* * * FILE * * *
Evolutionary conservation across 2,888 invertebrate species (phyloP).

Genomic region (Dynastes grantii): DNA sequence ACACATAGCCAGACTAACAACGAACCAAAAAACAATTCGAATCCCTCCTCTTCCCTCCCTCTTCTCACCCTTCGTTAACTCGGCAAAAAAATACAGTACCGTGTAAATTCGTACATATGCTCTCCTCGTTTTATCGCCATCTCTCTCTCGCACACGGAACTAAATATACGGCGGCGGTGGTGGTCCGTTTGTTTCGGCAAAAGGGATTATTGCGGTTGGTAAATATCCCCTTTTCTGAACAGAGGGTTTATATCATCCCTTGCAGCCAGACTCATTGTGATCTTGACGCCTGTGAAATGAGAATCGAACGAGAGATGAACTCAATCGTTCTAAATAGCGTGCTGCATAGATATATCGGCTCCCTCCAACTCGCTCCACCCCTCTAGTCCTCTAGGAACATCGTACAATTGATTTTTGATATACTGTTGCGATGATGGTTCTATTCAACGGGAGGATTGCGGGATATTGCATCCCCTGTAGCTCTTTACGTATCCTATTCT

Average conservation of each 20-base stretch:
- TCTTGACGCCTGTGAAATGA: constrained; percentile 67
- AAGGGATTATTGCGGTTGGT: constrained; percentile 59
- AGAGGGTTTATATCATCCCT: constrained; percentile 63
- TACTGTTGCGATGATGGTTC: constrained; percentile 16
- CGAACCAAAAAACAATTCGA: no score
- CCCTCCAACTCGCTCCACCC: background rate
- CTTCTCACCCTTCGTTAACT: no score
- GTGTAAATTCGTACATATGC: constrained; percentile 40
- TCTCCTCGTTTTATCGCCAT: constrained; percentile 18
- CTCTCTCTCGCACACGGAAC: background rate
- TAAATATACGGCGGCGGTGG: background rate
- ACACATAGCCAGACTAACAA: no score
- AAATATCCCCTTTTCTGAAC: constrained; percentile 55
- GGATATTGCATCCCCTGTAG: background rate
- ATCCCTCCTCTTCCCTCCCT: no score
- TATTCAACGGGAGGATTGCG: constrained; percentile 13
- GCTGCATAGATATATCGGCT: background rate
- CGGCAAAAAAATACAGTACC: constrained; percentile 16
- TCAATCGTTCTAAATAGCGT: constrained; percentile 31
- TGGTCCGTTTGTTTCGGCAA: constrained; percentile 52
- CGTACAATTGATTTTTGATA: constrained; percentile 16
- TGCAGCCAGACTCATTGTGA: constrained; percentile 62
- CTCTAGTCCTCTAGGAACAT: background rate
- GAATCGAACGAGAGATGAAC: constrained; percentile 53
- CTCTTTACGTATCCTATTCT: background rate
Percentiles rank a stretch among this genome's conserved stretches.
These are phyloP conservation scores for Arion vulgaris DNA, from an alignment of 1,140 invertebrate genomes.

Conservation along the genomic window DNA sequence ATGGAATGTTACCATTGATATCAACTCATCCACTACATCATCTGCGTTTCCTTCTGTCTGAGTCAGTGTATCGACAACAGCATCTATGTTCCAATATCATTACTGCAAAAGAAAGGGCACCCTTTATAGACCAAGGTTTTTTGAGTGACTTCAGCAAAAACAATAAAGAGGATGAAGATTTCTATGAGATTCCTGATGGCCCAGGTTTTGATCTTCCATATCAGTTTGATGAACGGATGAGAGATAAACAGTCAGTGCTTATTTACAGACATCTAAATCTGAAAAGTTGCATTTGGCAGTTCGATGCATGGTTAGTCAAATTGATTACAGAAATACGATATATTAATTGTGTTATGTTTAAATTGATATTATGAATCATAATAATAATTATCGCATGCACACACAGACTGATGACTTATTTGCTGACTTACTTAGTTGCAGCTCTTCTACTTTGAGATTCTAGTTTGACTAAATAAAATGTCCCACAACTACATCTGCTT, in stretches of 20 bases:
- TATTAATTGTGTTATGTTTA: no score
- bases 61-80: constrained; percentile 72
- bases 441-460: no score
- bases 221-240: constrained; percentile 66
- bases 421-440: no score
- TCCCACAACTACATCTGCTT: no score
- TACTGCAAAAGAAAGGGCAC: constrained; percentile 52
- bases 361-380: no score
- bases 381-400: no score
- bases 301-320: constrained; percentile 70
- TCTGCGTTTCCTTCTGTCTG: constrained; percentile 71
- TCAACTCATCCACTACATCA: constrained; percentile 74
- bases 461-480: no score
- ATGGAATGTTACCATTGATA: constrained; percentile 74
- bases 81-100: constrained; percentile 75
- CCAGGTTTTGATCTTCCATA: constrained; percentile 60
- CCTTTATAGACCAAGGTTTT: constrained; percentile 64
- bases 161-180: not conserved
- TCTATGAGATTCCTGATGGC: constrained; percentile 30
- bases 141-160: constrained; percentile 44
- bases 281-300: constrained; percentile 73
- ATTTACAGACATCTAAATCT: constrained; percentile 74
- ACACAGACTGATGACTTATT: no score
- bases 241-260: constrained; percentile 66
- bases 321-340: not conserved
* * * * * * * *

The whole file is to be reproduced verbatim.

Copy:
Evolutionary conservation across 2,888 invertebrate species (phyloP).

Genomic region (Dynastes grantii): DNA sequence ACACATAGCCAGACTAACAACGAACCAAAAAACAATTCGAATCCCTCCTCTTCCCTCCCTCTTCTCACCCTTCGTTAACTCGGCAAAAAAATACAGTACCGTGTAAATTCGTACATATGCTCTCCTCGTTTTATCGCCATCTCTCTCTCGCACACGGAACTAAATATACGGCGGCGGTGGTGGTCCGTTTGTTTCGGCAAAAGGGATTATTGCGGTTGGTAAATATCCCCTTTTCTGAACAGAGGGTTTATATCATCCCTTGCAGCCAGACTCATTGTGATCTTGACGCCTGTGAAATGAGAATCGAACGAGAGATGAACTCAATCGTTCTAAATAGCGTGCTGCATAGATATATCGGCTCCCTCCAACTCGCTCCACCCCTCTAGTCCTCTAGGAACATCGTACAATTGATTTTTGATATACTGTTGCGATGATGGTTCTATTCAACGGGAGGATTGCGGGATATTGCATCCCCTGTAGCTCTTTACGTATCCTATTCT

Average conservation of each 20-base stretch:
- TCTTGACGCCTGTGAAATGA: constrained; percentile 67
- AAGGGATTATTGCGGTTGGT: constrained; percentile 59
- AGAGGGTTTATATCATCCCT: constrained; percentile 63
- TACTGTTGCGATGATGGTTC: constrained; percentile 16
- CGAACCAAAAAACAATTCGA: no score
- CCCTCCAACTCGCTCCACCC: background rate
- CTTCTCACCCTTCGTTAACT: no score
- GTGTAAATTCGTACATATGC: constrained; percentile 40
- TCTCCTCGTTTTATCGCCAT: constrained; percentile 18
- CTCTCTCTCGCACACGGAAC: background rate
- TAAATATACGGCGGCGGTGG: background rate
- ACACATAGCCAGACTAACAA: no score
- AAATATCCCCTTTTCTGAAC: constrained; percentile 55
- GGATATTGCATCCCCTGTAG: background rate
- ATCCCTCCTCTTCCCTCCCT: no score
- TATTCAACGGGAGGATTGCG: constrained; percentile 13
- GCTGCATAGATATATCGGCT: background rate
- CGGCAAAAAAATACAGTACC: constrained; percentile 16
- TCAATCGTTCTAAATAGCGT: constrained; percentile 31
- TGGTCCGTTTGTTTCGGCAA: constrained; percentile 52
- CGTACAATTGATTTTTGATA: constrained; percentile 16
- TGCAGCCAGACTCATTGTGA: constrained; percentile 62
- CTCTAGTCCTCTAGGAACAT: background rate
- GAATCGAACGAGAGATGAAC: constrained; percentile 53
- CTCTTTACGTATCCTATTCT: background rate
Percentiles rank a stretch among this genome's conserved stretches.
These are phyloP conservation scores for Arion vulgaris DNA, from an alignment of 1,140 invertebrate genomes.

Conservation along the genomic window DNA sequence ATGGAATGTTACCATTGATATCAACTCATCCACTACATCATCTGCGTTTCCTTCTGTCTGAGTCAGTGTATCGACAACAGCATCTATGTTCCAATATCATTACTGCAAAAGAAAGGGCACCCTTTATAGACCAAGGTTTTTTGAGTGACTTCAGCAAAAACAATAAAGAGGATGAAGATTTCTATGAGATTCCTGATGGCCCAGGTTTTGATCTTCCATATCAGTTTGATGAACGGATGAGAGATAAACAGTCAGTGCTTATTTACAGACATCTAAATCTGAAAAGTTGCATTTGGCAGTTCGATGCATGGTTAGTCAAATTGATTACAGAAATACGATATATTAATTGTGTTATGTTTAAATTGATATTATGAATCATAATAATAATTATCGCATGCACACACAGACTGATGACTTATTTGCTGACTTACTTAGTTGCAGCTCTTCTACTTTGAGATTCTAGTTTGACTAAATAAAATGTCCCACAACTACATCTGCTT, in stretches of 20 bases:
- TATTAATTGTGTTATGTTTA: no score
- bases 61-80: constrained; percentile 72
- bases 441-460: no score
- bases 221-240: constrained; percentile 66
- bases 421-440: no score
- TCCCACAACTACATCTGCTT: no score
- TACTGCAAAAGAAAGGGCAC: constrained; percentile 52
- bases 361-380: no score
- bases 381-400: no score
- bases 301-320: constrained; percentile 70
- TCTGCGTTTCCTTCTGTCTG: constrained; percentile 71
- TCAACTCATCCACTACATCA: constrained; percentile 74
- bases 461-480: no score
- ATGGAATGTTACCATTGATA: constrained; percentile 74
- bases 81-100: constrained; percentile 75
- CCAGGTTTTGATCTTCCATA: constrained; percentile 60
- CCTTTATAGACCAAGGTTTT: constrained; percentile 64
- bases 161-180: not conserved
- TCTATGAGATTCCTGATGGC: constrained; percentile 30
- bases 141-160: constrained; percentile 44
- bases 281-300: constrained; percentile 73
- ATTTACAGACATCTAAATCT: constrained; percentile 74
- ACACAGACTGATGACTTATT: no score
- bases 241-260: constrained; percentile 66
- bases 321-340: not conserved